Call for awareness campaign on dangers of cannabis jellies and other products

by Rose Barrett
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Rose Barrett

Fine Gael TD for Dublin Mid-West, Emer Higgins has called for an ongoing awareness and education campaign regarding the dangers of cannabis jellies and associated products, which are often packaged to look like leading sweet brands and jellies.

Deputy Higgins was speaking following an increase in hospitalisations from cannabinoid use, which can cause significant health risks especially in relation to synthetic cannabinoids.

She noted this has become an issue in Ireland and throughout Europe. Deputy Higgins stated: “Cannabinoids are a group of chemical compounds which can be extracted from the cannabis plant and used in oil and edible form. The most prominent cannabinoid is referred to as ‘THC’, which is responsible for psychoactive effects commonly associated with cannabis use, and results in a euphoric high experienced by users.”

She continued: “Not all edibles contain natural cannabis elements and can contain a man-made chemical known as synthetic cannabinoids, which are designed to mimic the effect of THC in the body.

“Synthetic cannabinoids can greatly increase the risks of a drug emergency because they produce more intense adverse effects. According to the HSE, their use has caused many serious poisonings, mass poisonings and deaths internationally in recent years,” added Deputy Higgins.

“According to the Gardaí, synthetic cannabinoid products are relatively new to the market and they are more potent than THC. The packaging can be labelled as containing THC, but that is not always the case and users may not know what they truly contain or their origin.”

 She warned that packaging on illegal edibles is often deliberately bright and colourful to replicate a well-known existing sweet or jellies brand.

“What is concerning is how easily these illegal edibles can be obtained as they are available for sale through social media channels, through word of mouth or via text message,” she stressed.

“Separate figures from the HSE show that since 2018 to 2022, there have been 3,277 hospitalisations for mental and behavioural disorders due to the use of cannabinoids. This was up 50 per cent from 526 in 2018 to 790 hospitalisations in 2021, with this figure dropping slightly to 658 last year. In the same timeframe, there were 189 hospitalisations for poisoning due to the use of cannabis products.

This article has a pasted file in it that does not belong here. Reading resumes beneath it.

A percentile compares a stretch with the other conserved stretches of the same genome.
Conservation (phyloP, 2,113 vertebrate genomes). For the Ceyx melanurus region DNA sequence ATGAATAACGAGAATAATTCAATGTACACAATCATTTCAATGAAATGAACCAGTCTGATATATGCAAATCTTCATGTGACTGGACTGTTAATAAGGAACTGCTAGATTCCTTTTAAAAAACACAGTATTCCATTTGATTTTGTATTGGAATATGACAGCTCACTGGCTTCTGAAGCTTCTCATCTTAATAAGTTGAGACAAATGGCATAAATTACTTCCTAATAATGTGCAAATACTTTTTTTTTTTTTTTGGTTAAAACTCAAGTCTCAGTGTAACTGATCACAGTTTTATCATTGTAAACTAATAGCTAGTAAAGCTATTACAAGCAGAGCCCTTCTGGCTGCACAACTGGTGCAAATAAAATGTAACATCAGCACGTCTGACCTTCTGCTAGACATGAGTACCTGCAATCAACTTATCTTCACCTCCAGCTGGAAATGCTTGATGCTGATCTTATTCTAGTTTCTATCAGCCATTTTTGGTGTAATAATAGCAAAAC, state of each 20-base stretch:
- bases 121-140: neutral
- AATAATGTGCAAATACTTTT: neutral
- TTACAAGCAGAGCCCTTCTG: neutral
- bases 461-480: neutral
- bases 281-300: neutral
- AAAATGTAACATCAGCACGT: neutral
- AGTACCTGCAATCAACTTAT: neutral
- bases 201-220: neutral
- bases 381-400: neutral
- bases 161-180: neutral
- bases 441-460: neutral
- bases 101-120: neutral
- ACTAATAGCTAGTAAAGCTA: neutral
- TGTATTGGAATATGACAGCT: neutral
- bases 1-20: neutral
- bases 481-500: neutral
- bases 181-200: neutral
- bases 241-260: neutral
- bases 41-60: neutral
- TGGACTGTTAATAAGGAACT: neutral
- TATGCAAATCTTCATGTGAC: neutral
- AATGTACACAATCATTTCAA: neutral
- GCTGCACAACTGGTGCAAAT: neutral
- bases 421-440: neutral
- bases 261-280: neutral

“The HSE issued a warning to the public about synthetic cannabinoids appearing in cannabis and THC products after a small number of people were hospitalised in December 2022 after ingesting cannabis jellies with synthetic cannabinoids.


“Doctors have expressed concern through media about the link between cannabis edibles and significant associations with psychiatric disease like schizophrenia. They claim the psychotropic effects from eating cannabis can be delayed for hours and users would be inclined to take more as a result which is extremely dangerous,” she added.  

“Revenue figures indicate there were almost 1,000 seizures of cannabis edibles from 2018 to the end of May last, products with a combined estimated street value of €264,139. Government is acutely aware of the devastating impact that illegal drugs, drug dealing and related criminality have on communities across the country. Hence, additional resources were allocated to the Gardai  with over €2bn provided in Budget 2023, but I also think that an educational approach is needed.

“Therefore, it is essential that we have an ongoing HSE education and awareness campaign to alert all to the dangers of these drugs, through social media and also broadcasting channels,” Deputy Higgins concluded.

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